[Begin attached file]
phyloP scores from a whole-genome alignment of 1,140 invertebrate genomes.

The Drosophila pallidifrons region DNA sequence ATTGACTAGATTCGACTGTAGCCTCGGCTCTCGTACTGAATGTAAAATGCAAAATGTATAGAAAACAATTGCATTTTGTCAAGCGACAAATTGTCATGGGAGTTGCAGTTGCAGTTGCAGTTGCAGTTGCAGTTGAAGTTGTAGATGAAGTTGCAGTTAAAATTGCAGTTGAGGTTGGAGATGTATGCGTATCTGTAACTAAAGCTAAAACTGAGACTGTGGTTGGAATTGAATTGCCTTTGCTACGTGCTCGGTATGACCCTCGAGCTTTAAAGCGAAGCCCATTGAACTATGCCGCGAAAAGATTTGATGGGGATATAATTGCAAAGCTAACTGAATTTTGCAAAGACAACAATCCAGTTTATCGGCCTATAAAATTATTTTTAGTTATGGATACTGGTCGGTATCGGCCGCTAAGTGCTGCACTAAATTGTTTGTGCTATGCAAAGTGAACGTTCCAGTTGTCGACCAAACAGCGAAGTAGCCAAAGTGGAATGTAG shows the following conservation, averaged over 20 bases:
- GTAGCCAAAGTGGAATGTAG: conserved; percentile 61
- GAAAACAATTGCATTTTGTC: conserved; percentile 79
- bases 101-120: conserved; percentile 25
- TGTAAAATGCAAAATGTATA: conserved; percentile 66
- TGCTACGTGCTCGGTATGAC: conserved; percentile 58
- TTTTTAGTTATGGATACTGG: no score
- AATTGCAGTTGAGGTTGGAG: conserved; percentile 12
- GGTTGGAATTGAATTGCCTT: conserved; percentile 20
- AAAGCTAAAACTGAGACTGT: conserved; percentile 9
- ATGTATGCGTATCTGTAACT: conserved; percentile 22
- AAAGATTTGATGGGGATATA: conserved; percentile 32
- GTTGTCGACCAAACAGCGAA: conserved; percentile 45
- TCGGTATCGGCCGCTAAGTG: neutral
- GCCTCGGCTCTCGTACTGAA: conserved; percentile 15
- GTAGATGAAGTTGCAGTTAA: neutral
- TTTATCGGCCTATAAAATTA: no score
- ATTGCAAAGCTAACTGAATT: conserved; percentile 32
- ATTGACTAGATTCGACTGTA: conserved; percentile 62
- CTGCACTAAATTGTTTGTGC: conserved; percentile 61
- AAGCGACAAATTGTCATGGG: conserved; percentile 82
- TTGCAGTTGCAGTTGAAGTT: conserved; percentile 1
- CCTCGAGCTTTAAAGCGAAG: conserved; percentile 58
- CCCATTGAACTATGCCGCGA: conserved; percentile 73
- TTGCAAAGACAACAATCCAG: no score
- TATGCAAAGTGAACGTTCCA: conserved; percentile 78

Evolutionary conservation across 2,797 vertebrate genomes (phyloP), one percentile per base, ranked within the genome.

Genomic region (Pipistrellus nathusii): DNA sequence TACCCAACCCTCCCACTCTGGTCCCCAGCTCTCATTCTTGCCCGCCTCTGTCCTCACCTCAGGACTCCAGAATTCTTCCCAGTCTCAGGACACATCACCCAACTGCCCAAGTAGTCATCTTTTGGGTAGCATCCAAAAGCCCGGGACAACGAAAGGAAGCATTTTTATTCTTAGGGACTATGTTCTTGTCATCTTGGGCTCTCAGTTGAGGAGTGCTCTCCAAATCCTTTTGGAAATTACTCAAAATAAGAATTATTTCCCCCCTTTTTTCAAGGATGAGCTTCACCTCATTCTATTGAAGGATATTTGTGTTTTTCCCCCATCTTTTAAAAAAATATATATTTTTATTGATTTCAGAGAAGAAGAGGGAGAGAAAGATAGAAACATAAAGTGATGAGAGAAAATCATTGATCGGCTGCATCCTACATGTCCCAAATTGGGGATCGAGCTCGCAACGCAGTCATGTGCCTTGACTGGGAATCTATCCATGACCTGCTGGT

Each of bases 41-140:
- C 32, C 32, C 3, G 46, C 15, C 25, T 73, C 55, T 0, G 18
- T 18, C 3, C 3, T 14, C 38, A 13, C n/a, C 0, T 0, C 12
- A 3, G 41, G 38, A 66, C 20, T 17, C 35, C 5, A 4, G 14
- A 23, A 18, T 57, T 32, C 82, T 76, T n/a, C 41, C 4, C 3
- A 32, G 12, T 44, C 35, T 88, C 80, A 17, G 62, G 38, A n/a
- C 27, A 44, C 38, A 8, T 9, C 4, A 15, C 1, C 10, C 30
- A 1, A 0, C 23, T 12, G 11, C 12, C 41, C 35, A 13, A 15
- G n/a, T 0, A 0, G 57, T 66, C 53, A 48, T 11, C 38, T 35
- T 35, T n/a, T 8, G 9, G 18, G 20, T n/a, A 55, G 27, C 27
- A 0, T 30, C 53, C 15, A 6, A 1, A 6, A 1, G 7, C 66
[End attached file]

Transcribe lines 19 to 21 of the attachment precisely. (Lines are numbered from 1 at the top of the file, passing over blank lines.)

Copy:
- ATTGCAAAGCTAACTGAATT: conserved; percentile 32
- ATTGACTAGATTCGACTGTA: conserved; percentile 62
- CTGCACTAAATTGTTTGTGC: conserved; percentile 61